Diversity Council on Global Education and Citizenship
Supporting the Holocaust Resource Center in achieving its goal of global education and engagement is the Diversity Council on Global Education and Citizenship of Kean University.
Founded in 1990, the Council collaborates with Kean’s College of Education and provides more than 110 member school districts with opportunities that empower educators to create safe, inclusive learning environments for all students by providing Common Core-aligned professional development.
The Council fosters the continued growth of active and compassionate individuals in order to reduce intolerance, harassment/intimidation, and to promote social justice in a democratic society.
The Council hosts annual elementary, middle, and high school conferences, as well as leadership seminars. These professional development sessions explore diversity-related themes including bullying, Holocaust and genocide education, civil rights, and confronting human rights abuses.
To learn more about membership and obtain a membership application, please email Sarah Coykendall, Managing Assistant Director, at email@example.com
The Diversity Council offers two student leadership conferences during the academic year that engage students in discussions on diversity, inclusivity, social justice, being an upstander, and more. Our High School Leadership Conference is held in November and our Middle/Elementary Leadership Conference is held in March, both of which take place at the main Kean University campus. At each program, students hear from a keynote speaker and have the opportunity to ask questions and consider their personal connections to the keynote theme. In addition, participants work collaboratively with students from different school districts to learn about the experiences of others and to promote equity, inclusion, and understanding in their school districts and communities. To learn more about these conferences and to bring your students, please email Sarah Coykendall, Managing Assistant Director, at firstname.lastname@example.org.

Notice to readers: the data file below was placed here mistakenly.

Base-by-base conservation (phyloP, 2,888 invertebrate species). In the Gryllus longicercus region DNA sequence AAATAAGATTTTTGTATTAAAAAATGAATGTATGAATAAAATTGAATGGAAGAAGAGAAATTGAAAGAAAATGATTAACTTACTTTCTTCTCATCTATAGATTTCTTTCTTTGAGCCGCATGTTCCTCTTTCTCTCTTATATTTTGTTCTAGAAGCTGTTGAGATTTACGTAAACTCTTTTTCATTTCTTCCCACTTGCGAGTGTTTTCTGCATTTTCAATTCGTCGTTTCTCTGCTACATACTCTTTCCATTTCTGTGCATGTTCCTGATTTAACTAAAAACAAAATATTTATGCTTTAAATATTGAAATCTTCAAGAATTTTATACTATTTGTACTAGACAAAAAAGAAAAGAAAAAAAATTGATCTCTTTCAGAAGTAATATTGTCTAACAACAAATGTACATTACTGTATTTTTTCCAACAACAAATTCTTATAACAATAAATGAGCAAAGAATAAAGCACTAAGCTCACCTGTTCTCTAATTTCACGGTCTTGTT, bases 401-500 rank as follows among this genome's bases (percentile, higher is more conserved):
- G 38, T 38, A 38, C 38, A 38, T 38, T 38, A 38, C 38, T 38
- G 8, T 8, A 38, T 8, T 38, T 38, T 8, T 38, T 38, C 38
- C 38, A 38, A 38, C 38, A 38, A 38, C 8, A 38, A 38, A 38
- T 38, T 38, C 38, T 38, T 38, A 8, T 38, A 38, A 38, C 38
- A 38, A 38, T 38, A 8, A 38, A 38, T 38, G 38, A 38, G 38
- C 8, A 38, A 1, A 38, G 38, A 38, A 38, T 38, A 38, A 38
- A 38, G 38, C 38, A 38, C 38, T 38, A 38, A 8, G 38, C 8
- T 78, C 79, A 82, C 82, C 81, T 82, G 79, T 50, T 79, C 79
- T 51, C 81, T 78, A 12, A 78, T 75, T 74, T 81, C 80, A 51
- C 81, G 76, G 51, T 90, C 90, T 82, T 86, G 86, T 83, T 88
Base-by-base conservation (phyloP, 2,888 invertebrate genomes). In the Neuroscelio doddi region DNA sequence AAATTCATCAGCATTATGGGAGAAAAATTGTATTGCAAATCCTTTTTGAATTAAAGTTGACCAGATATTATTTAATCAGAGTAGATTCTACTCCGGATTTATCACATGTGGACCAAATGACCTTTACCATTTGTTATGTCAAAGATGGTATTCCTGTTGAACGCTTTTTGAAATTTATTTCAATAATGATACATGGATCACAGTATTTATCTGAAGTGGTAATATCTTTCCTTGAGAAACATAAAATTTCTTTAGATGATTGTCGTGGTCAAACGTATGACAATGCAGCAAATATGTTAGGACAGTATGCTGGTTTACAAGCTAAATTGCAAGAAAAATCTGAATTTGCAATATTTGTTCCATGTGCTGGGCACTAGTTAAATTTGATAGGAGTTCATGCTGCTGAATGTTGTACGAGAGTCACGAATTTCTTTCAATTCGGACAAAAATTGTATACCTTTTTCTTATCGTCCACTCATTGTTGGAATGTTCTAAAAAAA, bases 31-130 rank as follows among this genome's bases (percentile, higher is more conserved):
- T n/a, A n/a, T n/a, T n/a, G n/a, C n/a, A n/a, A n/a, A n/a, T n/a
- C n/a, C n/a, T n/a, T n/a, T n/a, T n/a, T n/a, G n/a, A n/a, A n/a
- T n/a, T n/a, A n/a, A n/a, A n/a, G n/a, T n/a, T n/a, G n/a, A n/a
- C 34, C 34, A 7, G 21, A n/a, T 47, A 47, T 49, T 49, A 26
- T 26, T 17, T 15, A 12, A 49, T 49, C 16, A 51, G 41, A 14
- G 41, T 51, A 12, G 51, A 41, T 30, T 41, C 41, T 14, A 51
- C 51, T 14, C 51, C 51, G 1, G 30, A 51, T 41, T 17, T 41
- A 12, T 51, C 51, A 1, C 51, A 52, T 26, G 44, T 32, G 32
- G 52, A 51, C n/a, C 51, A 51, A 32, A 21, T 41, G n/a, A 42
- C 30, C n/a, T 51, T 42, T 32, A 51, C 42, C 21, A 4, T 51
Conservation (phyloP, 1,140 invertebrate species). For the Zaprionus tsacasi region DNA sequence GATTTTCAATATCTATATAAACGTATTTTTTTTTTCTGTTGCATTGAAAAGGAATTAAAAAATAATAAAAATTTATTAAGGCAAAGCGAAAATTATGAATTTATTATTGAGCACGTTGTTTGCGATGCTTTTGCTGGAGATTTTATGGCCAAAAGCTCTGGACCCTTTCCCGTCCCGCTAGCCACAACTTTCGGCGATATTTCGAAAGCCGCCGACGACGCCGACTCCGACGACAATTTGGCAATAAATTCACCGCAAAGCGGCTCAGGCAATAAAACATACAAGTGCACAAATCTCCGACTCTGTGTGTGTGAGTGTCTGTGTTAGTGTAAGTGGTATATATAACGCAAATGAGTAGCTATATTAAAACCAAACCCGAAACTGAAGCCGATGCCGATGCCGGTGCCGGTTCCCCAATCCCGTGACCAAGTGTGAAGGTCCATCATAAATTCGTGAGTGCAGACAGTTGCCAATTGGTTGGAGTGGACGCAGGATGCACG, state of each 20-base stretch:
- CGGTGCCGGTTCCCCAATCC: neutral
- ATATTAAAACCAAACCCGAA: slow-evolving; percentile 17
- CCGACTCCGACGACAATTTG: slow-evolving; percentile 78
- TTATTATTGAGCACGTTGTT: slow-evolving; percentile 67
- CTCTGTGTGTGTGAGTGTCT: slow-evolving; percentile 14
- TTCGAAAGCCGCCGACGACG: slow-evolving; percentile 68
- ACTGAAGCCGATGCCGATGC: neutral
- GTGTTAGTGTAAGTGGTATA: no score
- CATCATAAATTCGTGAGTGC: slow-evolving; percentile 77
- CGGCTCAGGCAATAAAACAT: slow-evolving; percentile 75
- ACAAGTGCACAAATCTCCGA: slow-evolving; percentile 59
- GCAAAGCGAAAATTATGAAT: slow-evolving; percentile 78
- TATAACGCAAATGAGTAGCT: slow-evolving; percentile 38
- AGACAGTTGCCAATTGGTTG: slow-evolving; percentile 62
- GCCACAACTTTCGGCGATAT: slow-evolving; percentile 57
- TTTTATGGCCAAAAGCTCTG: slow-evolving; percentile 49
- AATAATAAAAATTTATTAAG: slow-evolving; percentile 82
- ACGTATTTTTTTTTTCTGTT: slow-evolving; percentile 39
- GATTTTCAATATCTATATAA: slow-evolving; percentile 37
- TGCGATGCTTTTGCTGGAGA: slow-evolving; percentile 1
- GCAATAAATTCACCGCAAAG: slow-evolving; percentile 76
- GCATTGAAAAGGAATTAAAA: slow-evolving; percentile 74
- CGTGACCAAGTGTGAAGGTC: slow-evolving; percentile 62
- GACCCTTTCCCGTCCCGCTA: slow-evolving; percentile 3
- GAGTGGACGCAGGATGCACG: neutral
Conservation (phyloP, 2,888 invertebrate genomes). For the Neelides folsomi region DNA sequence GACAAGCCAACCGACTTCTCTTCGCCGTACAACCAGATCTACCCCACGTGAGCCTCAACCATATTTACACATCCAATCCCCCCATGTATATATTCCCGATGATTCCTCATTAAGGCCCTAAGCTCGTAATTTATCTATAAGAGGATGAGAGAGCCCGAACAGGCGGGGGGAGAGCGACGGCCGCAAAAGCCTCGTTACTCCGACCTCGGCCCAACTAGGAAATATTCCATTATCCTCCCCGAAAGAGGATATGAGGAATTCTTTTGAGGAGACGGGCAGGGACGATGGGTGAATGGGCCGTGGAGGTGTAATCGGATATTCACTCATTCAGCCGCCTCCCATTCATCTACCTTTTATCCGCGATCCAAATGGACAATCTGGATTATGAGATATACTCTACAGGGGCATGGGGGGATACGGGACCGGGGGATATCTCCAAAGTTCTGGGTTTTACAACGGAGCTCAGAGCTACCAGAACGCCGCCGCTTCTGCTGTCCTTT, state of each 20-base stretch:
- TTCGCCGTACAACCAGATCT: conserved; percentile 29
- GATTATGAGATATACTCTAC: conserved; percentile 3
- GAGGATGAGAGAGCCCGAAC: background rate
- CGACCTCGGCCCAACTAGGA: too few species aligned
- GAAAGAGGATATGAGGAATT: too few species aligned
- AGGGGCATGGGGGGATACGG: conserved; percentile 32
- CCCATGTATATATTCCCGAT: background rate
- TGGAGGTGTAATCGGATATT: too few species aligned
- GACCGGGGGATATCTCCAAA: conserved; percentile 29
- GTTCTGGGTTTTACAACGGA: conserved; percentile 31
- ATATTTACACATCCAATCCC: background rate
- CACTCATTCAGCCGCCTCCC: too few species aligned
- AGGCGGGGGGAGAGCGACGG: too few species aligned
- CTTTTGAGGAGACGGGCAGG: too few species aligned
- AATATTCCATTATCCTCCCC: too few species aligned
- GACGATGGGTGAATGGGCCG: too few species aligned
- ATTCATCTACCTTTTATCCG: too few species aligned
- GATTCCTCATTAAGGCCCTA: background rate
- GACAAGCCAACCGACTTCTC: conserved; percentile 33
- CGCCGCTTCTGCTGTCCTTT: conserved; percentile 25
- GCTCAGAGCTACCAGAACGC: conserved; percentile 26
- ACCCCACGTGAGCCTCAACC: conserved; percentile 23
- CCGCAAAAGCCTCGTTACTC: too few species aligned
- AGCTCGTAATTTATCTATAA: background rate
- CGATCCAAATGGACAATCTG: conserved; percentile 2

In 2019, our High School Leadership Conference keynote was Kizito Kalima, survivor of the Rwandan Genocide and founder of the Peace Center for Forgiveness and Reconciliation. For 2020, our Middle/Elementary School Conference keynote was Catarina Guimaraes, a current high school adaptive athlete and two-time published author. Information on next year's keynote speakers will be available soon.
"The whole [student leadership] conference was so enlightening and nothing I've ever experienced before. I was meaningful to me because it helped me value my life and others more by hearing all their stories. I joined our diversity club at school because of the positive energy exerted by the club leaders and I felt that same energy throughout the whole event. I've always struggled with feeling included and self-confident around others but during the event, I was able to tell my story to people who listened, even though they were strangers. Overall it was just a great experience to be surrounded by my peers who wanted to learn and express themselves the same way I did. Thank you for presenting the opportunity to the club." (Student, Watchung Hills Regional High School)
The Joy Prescott Humanitarian Award was established by the Holocaust Resource Center and Council on Global Education and Citizenship to honor Joy Prescott, a beloved Kean University employee, upon her retirement. Ms. Prescott dedicated more than 30 years of service to students and educators through her passion for diversity training, community building, and Holocaust education.
The Joy Prescott Humanitarian Award for Student Leadership and Dedication was presented to two student leaders at our Student Leadership Conference on November 22, 2019. These students demonstrated a commitment to human rights and the pursuit of social justice.
Fritz Jonach was a dedicated humanitarian, teacher and coach from Millburn High
School who was an active member of the Kean University Diversity Council. After
his sudden passing, a memorial award was established in his name. The award
criteria is based on implementing the Diversity Council on Global Education and
Citizenship’s mission statement into a project that encouraged civic engagement
and worked to create a culture of upstanders in their school.